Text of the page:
Britain has lost £600m of economic growth per week since the Brexit vote in 2016, according to Goldman Sachs.
“Our estimates suggest that the UK economy has underperformed other advanced economies since mid-2016, losing nearly 2.5% of GDP relative to its pre-referendum growth path,” analysts at the investment bank wrote in a note to clients on Monday.
Goldman Sachs used economic modelling to predict how the UK economy would have grown had Britain not voted to leave in June 2016. The model suggests Brexit has cost the UK economy about £600m every week since the referendum.
Goldman said that the major cause of this lost economic output is a big decline in investment, as well as a fall in spending by individuals.
“We find evidence that Brexit uncertainty is a major driver of these output losses as they are concentrated in investment,” the team of analysts led by Sven Stehn wrote.
“Uncertainty shocks weighed on investment growth in the immediate aftermath of the Brexit vote, as well as more recently amid the renewed intensification of Brexit uncertainty.”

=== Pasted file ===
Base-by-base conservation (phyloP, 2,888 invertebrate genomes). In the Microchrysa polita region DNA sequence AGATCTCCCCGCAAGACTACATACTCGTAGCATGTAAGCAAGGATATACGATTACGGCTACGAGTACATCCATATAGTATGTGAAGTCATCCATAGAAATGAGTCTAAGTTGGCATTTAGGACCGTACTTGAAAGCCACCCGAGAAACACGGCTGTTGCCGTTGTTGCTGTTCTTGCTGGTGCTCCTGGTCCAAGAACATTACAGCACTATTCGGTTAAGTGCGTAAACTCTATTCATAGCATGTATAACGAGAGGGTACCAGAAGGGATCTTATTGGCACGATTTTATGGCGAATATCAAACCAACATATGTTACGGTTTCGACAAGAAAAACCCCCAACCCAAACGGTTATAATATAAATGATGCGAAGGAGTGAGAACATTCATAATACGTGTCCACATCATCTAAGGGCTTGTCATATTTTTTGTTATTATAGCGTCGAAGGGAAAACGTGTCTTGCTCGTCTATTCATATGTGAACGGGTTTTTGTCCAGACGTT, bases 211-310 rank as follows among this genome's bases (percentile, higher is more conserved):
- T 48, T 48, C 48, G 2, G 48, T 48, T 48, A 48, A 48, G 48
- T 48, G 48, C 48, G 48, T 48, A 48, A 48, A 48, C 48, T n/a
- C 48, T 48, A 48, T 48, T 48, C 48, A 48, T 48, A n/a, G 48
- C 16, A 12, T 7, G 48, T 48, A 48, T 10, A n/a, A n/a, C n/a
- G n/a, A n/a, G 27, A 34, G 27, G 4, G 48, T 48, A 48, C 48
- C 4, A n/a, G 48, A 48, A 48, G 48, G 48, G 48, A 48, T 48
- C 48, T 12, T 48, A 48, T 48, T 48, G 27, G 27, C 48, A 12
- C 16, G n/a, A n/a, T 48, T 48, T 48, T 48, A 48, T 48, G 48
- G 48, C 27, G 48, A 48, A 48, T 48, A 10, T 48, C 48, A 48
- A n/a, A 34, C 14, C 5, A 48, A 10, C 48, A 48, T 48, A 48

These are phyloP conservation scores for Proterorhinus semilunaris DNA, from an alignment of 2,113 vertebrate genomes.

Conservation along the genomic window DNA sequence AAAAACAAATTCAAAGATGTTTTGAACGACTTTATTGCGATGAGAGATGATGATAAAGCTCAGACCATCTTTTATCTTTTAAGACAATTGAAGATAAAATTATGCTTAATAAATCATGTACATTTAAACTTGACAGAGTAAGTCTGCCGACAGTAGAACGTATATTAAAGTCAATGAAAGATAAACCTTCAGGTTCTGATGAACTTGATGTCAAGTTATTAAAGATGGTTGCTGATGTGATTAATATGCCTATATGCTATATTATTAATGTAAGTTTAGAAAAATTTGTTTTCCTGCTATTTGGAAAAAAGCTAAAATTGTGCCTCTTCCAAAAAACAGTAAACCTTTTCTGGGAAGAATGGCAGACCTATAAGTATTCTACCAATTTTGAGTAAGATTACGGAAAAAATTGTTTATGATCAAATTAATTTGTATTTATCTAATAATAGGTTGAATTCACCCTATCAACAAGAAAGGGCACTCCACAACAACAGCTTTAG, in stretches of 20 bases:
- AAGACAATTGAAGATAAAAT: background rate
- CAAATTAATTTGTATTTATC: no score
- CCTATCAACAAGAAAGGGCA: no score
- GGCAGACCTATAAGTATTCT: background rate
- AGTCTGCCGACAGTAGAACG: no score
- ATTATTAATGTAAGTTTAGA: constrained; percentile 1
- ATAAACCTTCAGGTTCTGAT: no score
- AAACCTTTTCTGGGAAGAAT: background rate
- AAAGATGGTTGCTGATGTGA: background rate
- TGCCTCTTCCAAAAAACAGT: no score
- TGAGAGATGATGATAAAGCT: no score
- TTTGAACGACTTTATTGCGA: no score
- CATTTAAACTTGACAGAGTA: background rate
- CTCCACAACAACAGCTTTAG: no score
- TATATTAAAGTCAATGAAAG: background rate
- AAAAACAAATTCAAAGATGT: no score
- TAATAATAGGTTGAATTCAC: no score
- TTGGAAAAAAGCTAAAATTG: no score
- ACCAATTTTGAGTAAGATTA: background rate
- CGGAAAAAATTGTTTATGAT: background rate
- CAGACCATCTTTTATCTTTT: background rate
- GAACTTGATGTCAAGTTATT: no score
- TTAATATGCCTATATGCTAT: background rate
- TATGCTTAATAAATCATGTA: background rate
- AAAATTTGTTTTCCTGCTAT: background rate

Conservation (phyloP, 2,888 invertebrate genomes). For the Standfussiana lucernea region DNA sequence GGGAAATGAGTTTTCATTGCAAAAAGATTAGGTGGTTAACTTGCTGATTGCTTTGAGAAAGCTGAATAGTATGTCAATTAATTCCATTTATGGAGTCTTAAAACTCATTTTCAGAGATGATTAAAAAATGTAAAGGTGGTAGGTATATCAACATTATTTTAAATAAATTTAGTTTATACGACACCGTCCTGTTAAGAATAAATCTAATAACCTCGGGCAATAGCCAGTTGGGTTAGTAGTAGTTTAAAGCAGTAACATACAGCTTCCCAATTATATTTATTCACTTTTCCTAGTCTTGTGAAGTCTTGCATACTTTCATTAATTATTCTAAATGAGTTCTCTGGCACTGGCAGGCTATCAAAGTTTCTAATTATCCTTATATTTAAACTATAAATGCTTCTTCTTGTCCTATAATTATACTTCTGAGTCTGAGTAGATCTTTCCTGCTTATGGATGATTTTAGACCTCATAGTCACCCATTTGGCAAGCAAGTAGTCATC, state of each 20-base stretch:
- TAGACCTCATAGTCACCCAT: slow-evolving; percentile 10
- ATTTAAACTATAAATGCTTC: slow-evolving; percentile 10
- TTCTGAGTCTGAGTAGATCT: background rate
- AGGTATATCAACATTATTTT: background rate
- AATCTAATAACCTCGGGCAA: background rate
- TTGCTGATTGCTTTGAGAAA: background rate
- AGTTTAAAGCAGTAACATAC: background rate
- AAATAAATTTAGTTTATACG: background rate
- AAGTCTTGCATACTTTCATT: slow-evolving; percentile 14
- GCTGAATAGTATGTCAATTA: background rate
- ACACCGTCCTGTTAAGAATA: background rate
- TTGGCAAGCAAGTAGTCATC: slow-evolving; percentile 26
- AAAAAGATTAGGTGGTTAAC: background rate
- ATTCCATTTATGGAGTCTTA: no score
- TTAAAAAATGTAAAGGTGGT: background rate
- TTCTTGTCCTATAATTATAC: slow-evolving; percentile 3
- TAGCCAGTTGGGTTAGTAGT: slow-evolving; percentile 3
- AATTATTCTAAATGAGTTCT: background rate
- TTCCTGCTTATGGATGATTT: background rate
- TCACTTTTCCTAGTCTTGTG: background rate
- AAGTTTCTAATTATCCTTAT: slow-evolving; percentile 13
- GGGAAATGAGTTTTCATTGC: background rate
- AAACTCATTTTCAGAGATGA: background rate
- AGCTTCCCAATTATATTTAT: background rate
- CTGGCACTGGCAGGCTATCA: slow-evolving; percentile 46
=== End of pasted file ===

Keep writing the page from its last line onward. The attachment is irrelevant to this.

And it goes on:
Goldman Sachs itself has put off investment in the UK as a result of the vote. CEO David Soloman said in January that UK headcount has been frozen since the vote and Brexit makes it “difficult” to invest. The bank employs about 6,000 people in Britain.
The economic shock of Brexit has not just been felt in Britain. Germany and France have suffered as a result of the lower UK growth due to close trading links, Stehn and his team wrote.
The Brexit vote also led to global fears about political and economic stability, sparking a sell-off in riskier assets like stocks that hit the economies of Italy and Spain.
However, the UK has suffered the biggest economic shock. Goldman’s modelling suggests Italy’s economy has suffered the biggest drag after the UK but it is still less than 1% of GDP.
If the UK remains in the EU, Goldman’s analysis suggests it could recover all the lost economic growth of the last three years. Similarly, if the UK exits the EU with a deal on trade it would “reverse part of the UK’s output underperformance.”
However, a no deal Brexit would cause significantly more economic damage and hit European neighbours.
“On the “no deal” scenario, UK GDP falls by 5.5%, with a 17% Sterling depreciation,” the bank wrote.
Goldman Sachs previously supported the Remain campaign, reportedly making a six figure donation to the campaign in the run up to the June 2016 vote. Former CEO Lloyd Blankfein also tweeted veiled support for a second referendum when he was still in charge of the bank in 2017.
Oscar Williams-Grut covers banking, fintech, and finance for Yahoo Finance UK. Follow him on Twitter at @OscarWGrut.